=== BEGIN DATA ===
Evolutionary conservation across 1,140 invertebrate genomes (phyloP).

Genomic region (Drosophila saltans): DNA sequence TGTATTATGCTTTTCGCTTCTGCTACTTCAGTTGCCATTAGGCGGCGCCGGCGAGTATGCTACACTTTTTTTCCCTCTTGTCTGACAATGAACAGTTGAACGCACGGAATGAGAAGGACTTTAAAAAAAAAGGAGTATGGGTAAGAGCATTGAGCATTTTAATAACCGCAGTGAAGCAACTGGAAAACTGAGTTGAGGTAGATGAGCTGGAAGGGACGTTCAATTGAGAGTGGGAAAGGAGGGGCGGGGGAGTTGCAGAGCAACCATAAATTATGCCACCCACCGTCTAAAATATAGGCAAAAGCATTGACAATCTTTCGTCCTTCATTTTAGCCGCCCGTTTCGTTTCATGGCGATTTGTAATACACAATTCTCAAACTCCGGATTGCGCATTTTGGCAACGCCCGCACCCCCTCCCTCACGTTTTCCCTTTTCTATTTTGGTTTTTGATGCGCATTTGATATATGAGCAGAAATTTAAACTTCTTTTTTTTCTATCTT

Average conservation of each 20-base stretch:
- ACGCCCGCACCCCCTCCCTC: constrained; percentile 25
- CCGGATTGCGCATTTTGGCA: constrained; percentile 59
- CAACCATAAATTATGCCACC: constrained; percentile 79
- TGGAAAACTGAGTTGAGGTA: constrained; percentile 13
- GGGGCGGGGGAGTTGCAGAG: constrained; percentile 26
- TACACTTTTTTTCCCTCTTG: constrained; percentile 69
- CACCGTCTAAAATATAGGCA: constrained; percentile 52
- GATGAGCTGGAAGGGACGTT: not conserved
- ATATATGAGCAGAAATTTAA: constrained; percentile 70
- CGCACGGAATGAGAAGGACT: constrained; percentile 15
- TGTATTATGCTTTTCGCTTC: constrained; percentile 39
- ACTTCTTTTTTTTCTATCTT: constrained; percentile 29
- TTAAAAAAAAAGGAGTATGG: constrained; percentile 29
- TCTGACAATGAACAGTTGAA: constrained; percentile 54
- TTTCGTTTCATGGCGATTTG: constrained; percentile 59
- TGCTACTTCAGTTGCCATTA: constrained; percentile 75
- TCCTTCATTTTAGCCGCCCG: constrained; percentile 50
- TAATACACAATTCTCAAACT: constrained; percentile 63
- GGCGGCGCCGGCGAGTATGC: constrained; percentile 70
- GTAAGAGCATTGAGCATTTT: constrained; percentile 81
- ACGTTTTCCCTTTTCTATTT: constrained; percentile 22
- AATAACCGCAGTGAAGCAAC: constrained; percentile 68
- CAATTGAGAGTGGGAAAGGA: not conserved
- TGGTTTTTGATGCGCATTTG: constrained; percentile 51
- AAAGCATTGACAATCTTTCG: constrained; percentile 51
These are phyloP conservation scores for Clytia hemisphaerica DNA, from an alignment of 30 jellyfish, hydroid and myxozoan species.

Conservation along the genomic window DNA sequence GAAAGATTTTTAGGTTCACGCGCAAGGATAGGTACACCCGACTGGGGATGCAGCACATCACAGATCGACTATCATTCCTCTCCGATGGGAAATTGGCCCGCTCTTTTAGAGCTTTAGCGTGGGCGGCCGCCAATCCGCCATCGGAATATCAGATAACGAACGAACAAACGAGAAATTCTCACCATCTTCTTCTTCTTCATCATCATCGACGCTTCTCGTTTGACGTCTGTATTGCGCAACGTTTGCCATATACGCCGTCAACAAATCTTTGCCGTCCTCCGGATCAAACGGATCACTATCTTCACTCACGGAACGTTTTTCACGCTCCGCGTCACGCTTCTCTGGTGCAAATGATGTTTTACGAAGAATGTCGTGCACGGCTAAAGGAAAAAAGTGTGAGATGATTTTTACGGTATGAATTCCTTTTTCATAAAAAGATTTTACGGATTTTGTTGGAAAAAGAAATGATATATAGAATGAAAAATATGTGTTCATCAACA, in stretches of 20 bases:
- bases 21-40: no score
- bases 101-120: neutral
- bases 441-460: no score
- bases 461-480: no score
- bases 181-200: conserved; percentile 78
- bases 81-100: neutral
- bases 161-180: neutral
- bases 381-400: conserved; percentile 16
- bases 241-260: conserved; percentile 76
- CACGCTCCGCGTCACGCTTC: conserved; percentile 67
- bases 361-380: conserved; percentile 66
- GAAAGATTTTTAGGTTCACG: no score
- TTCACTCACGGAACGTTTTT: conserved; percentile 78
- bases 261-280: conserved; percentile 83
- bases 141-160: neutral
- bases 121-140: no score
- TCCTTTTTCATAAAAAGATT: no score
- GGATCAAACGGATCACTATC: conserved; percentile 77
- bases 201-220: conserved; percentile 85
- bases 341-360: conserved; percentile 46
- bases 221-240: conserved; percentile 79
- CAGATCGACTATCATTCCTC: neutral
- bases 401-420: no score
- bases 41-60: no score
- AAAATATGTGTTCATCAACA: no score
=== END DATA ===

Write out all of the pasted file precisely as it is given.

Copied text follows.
Evolutionary conservation across 1,140 invertebrate genomes (phyloP).

Genomic region (Drosophila saltans): DNA sequence TGTATTATGCTTTTCGCTTCTGCTACTTCAGTTGCCATTAGGCGGCGCCGGCGAGTATGCTACACTTTTTTTCCCTCTTGTCTGACAATGAACAGTTGAACGCACGGAATGAGAAGGACTTTAAAAAAAAAGGAGTATGGGTAAGAGCATTGAGCATTTTAATAACCGCAGTGAAGCAACTGGAAAACTGAGTTGAGGTAGATGAGCTGGAAGGGACGTTCAATTGAGAGTGGGAAAGGAGGGGCGGGGGAGTTGCAGAGCAACCATAAATTATGCCACCCACCGTCTAAAATATAGGCAAAAGCATTGACAATCTTTCGTCCTTCATTTTAGCCGCCCGTTTCGTTTCATGGCGATTTGTAATACACAATTCTCAAACTCCGGATTGCGCATTTTGGCAACGCCCGCACCCCCTCCCTCACGTTTTCCCTTTTCTATTTTGGTTTTTGATGCGCATTTGATATATGAGCAGAAATTTAAACTTCTTTTTTTTCTATCTT

Average conservation of each 20-base stretch:
- ACGCCCGCACCCCCTCCCTC: constrained; percentile 25
- CCGGATTGCGCATTTTGGCA: constrained; percentile 59
- CAACCATAAATTATGCCACC: constrained; percentile 79
- TGGAAAACTGAGTTGAGGTA: constrained; percentile 13
- GGGGCGGGGGAGTTGCAGAG: constrained; percentile 26
- TACACTTTTTTTCCCTCTTG: constrained; percentile 69
- CACCGTCTAAAATATAGGCA: constrained; percentile 52
- GATGAGCTGGAAGGGACGTT: not conserved
- ATATATGAGCAGAAATTTAA: constrained; percentile 70
- CGCACGGAATGAGAAGGACT: constrained; percentile 15
- TGTATTATGCTTTTCGCTTC: constrained; percentile 39
- ACTTCTTTTTTTTCTATCTT: constrained; percentile 29
- TTAAAAAAAAAGGAGTATGG: constrained; percentile 29
- TCTGACAATGAACAGTTGAA: constrained; percentile 54
- TTTCGTTTCATGGCGATTTG: constrained; percentile 59
- TGCTACTTCAGTTGCCATTA: constrained; percentile 75
- TCCTTCATTTTAGCCGCCCG: constrained; percentile 50
- TAATACACAATTCTCAAACT: constrained; percentile 63
- GGCGGCGCCGGCGAGTATGC: constrained; percentile 70
- GTAAGAGCATTGAGCATTTT: constrained; percentile 81
- ACGTTTTCCCTTTTCTATTT: constrained; percentile 22
- AATAACCGCAGTGAAGCAAC: constrained; percentile 68
- CAATTGAGAGTGGGAAAGGA: not conserved
- TGGTTTTTGATGCGCATTTG: constrained; percentile 51
- AAAGCATTGACAATCTTTCG: constrained; percentile 51
These are phyloP conservation scores for Clytia hemisphaerica DNA, from an alignment of 30 jellyfish, hydroid and myxozoan species.

Conservation along the genomic window DNA sequence GAAAGATTTTTAGGTTCACGCGCAAGGATAGGTACACCCGACTGGGGATGCAGCACATCACAGATCGACTATCATTCCTCTCCGATGGGAAATTGGCCCGCTCTTTTAGAGCTTTAGCGTGGGCGGCCGCCAATCCGCCATCGGAATATCAGATAACGAACGAACAAACGAGAAATTCTCACCATCTTCTTCTTCTTCATCATCATCGACGCTTCTCGTTTGACGTCTGTATTGCGCAACGTTTGCCATATACGCCGTCAACAAATCTTTGCCGTCCTCCGGATCAAACGGATCACTATCTTCACTCACGGAACGTTTTTCACGCTCCGCGTCACGCTTCTCTGGTGCAAATGATGTTTTACGAAGAATGTCGTGCACGGCTAAAGGAAAAAAGTGTGAGATGATTTTTACGGTATGAATTCCTTTTTCATAAAAAGATTTTACGGATTTTGTTGGAAAAAGAAATGATATATAGAATGAAAAATATGTGTTCATCAACA, in stretches of 20 bases:
- bases 21-40: no score
- bases 101-120: neutral
- bases 441-460: no score
- bases 461-480: no score
- bases 181-200: conserved; percentile 78
- bases 81-100: neutral
- bases 161-180: neutral
- bases 381-400: conserved; percentile 16
- bases 241-260: conserved; percentile 76
- CACGCTCCGCGTCACGCTTC: conserved; percentile 67
- bases 361-380: conserved; percentile 66
- GAAAGATTTTTAGGTTCACG: no score
- TTCACTCACGGAACGTTTTT: conserved; percentile 78
- bases 261-280: conserved; percentile 83
- bases 141-160: neutral
- bases 121-140: no score
- TCCTTTTTCATAAAAAGATT: no score
- GGATCAAACGGATCACTATC: conserved; percentile 77
- bases 201-220: conserved; percentile 85
- bases 341-360: conserved; percentile 46
- bases 221-240: conserved; percentile 79
- CAGATCGACTATCATTCCTC: neutral
- bases 401-420: no score
- bases 41-60: no score
- AAAATATGTGTTCATCAACA: no score